Early recovery can be a difficult time for many, if not most addicts.
Learning how to support an addict who has relapsed is an essential part of early recovery. Drugs and alcohol, or rather our use of drugs and alcohol were but a symptom of an internal problem. This means that using or drinking was not actually the problem, but in reality, our solution. When this solution is taken away, life doesn’t magically get better for addicts. In fact, it typically gets worse. We are no longer medicated and do not know how to deal with daily living. That is why a good recovery program is absolutely crucial. Through treatment centers that offer residential treatment or outpatient programs (IOP), addicts can begin learning how to live a life that doesn’t involve substance abuse. For some of us, this can be an extremely difficult process. If an individual started using drugs at a young age, it is quite possible that they didn’t really develop much needed life skills and coping mechanisms, but instead turned to a quick fix to change how they felt. It can be difficult, but it can be done successfully. Treatment programs that offer addiction education, individual and group therapy, relapse prevention, life skills training, 12-Step meetings, etc. can be an incredible tool to help the addict overcome their problems. Some offer family programs that are designed to teach the family how to support an addict who has relapsed.
Ideally, every addict or alcoholic that entered treatment would complete it successfully, and go on to live happy and fruitful lives, the first time around.
The reality is that some of us don’t make it on the first try. This doesn’t mean that we don’t care or that we want to hurt the people who love us. It also doesn’t mean that we don’t want to be recovered from this disease. Most importantly, it doesn’t mean that we aren’t trying. Some specific drugs can be harder to recover from, due to their physically addictive properties. Addiction is such an insidious disease. It will tell me that I can just do a little, or that I can drink, so long as I don’t use drugs. It might even tell me that I can handle a little now that I have been clean for a couple of months, or now that I know more information than I knew before I tried to get clean this last time. The disease of addiction is a trickster. Individuals have to learn how to identify that wrong thought and avoid the pitfalls of early sobriety. Some of us may fall, but we can get back up, and we can finish this race.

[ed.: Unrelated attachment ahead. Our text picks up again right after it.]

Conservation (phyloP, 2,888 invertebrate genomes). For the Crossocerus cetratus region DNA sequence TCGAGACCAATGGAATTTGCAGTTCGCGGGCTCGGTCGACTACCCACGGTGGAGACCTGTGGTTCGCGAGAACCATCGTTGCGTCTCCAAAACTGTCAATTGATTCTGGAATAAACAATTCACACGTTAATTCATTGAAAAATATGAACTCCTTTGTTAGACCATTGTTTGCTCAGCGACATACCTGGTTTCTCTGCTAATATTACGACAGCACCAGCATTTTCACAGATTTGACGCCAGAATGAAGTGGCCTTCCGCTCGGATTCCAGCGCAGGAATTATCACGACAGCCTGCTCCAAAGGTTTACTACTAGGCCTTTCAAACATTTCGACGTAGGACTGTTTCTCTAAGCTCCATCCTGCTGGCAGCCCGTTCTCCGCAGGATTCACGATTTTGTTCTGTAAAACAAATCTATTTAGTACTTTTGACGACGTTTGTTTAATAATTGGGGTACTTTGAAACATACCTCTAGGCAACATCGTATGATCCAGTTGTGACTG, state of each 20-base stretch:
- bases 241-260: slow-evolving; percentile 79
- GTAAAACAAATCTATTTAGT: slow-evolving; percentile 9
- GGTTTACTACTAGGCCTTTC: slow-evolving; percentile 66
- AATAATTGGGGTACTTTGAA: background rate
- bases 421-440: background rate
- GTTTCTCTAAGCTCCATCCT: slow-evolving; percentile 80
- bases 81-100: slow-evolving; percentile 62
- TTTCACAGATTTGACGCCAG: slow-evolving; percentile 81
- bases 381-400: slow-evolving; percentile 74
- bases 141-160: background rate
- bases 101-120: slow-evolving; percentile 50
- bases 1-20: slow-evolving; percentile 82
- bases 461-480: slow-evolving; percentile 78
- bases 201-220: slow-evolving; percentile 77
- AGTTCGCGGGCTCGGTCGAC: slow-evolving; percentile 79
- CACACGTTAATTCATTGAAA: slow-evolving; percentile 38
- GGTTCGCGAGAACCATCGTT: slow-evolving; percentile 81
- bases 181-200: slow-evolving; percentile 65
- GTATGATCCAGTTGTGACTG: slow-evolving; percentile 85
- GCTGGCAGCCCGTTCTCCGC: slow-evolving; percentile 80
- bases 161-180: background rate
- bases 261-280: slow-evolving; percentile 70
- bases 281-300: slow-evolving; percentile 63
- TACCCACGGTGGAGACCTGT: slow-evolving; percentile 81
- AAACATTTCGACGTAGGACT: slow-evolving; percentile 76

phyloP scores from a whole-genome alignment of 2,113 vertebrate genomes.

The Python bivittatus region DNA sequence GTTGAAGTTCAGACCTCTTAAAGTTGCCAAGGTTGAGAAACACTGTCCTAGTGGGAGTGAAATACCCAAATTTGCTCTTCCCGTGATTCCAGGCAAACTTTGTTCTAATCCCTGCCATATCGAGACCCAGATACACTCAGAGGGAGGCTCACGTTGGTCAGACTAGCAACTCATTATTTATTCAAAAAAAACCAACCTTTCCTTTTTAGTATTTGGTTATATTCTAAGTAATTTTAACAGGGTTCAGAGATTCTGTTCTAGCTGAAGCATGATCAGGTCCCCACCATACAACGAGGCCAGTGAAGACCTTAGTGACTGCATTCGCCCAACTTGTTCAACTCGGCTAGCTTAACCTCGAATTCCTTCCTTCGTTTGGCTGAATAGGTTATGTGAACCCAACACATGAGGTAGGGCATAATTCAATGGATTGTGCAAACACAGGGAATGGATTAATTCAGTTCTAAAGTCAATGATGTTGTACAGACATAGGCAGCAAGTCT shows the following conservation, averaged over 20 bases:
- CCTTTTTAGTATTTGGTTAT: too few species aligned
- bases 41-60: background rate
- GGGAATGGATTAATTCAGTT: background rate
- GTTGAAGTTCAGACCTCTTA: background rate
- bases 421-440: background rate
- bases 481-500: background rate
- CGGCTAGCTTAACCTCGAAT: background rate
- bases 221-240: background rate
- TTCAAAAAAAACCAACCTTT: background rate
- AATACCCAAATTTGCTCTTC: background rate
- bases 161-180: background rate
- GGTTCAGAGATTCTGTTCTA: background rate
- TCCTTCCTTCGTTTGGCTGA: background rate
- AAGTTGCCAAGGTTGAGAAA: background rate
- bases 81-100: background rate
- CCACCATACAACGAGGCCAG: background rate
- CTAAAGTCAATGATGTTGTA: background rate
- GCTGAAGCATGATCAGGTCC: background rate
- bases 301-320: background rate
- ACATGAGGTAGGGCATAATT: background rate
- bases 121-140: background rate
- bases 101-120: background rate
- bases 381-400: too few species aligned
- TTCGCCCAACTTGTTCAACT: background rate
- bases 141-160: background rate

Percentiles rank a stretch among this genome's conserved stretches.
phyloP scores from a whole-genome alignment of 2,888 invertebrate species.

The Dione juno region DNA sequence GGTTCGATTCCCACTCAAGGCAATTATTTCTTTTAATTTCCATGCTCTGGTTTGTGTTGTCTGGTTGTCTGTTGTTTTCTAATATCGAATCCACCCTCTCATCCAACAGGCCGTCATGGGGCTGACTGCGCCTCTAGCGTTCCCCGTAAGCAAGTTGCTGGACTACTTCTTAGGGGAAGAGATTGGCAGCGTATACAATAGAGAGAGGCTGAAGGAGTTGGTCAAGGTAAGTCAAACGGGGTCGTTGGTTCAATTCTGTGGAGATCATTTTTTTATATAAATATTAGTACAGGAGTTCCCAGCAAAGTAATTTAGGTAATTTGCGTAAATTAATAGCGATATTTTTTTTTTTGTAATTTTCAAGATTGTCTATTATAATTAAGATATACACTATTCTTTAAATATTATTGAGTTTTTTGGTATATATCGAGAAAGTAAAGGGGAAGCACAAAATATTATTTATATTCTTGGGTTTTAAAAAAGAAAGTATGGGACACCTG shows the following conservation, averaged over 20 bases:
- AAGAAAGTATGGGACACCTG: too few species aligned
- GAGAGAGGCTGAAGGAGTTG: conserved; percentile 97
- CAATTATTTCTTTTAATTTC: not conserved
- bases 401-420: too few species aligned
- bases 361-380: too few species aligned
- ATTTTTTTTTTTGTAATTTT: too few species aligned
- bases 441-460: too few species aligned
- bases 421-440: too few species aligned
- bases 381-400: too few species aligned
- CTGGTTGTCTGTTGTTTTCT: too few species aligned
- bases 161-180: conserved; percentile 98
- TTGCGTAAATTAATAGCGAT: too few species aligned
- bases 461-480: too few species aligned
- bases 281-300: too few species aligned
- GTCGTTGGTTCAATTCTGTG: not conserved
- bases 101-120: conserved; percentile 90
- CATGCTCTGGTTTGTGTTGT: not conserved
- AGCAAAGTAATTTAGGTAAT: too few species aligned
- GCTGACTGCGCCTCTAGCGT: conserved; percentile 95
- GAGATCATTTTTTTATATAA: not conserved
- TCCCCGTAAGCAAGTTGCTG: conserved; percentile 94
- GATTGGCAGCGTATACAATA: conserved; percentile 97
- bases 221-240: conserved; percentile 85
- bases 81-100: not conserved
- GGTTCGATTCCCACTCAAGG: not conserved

Here are some examples of how to support an addict who has relapsed:
- Be supportive, and try not to judge, push, or blame the addict. Chances are that they are feeling shame already.
- Don’t try to fix them or the situation, how to support an addict who has relapsed is more about guiding them back toward their original recovery plan and try to do this without nagging; more so make a suggestion.
- Be sure to set personal boundaries, when it comes to situations involving money, etc. It is easy to enable an addict, and it is easy for us to manipulate the people in our lives. This is not helpful to the addict or the loved one, and only causes more problems. When you enable an addict you’re not helping, you’re hurting.
- Live your life and take care of yourself. There is only so much you can do for an addict who is struggling with early recovery and relapse issues. By taking care of yourself, you can ensure that you stay healthy, no matter what happens. You cannot control what the addict does, but you can control your own well being.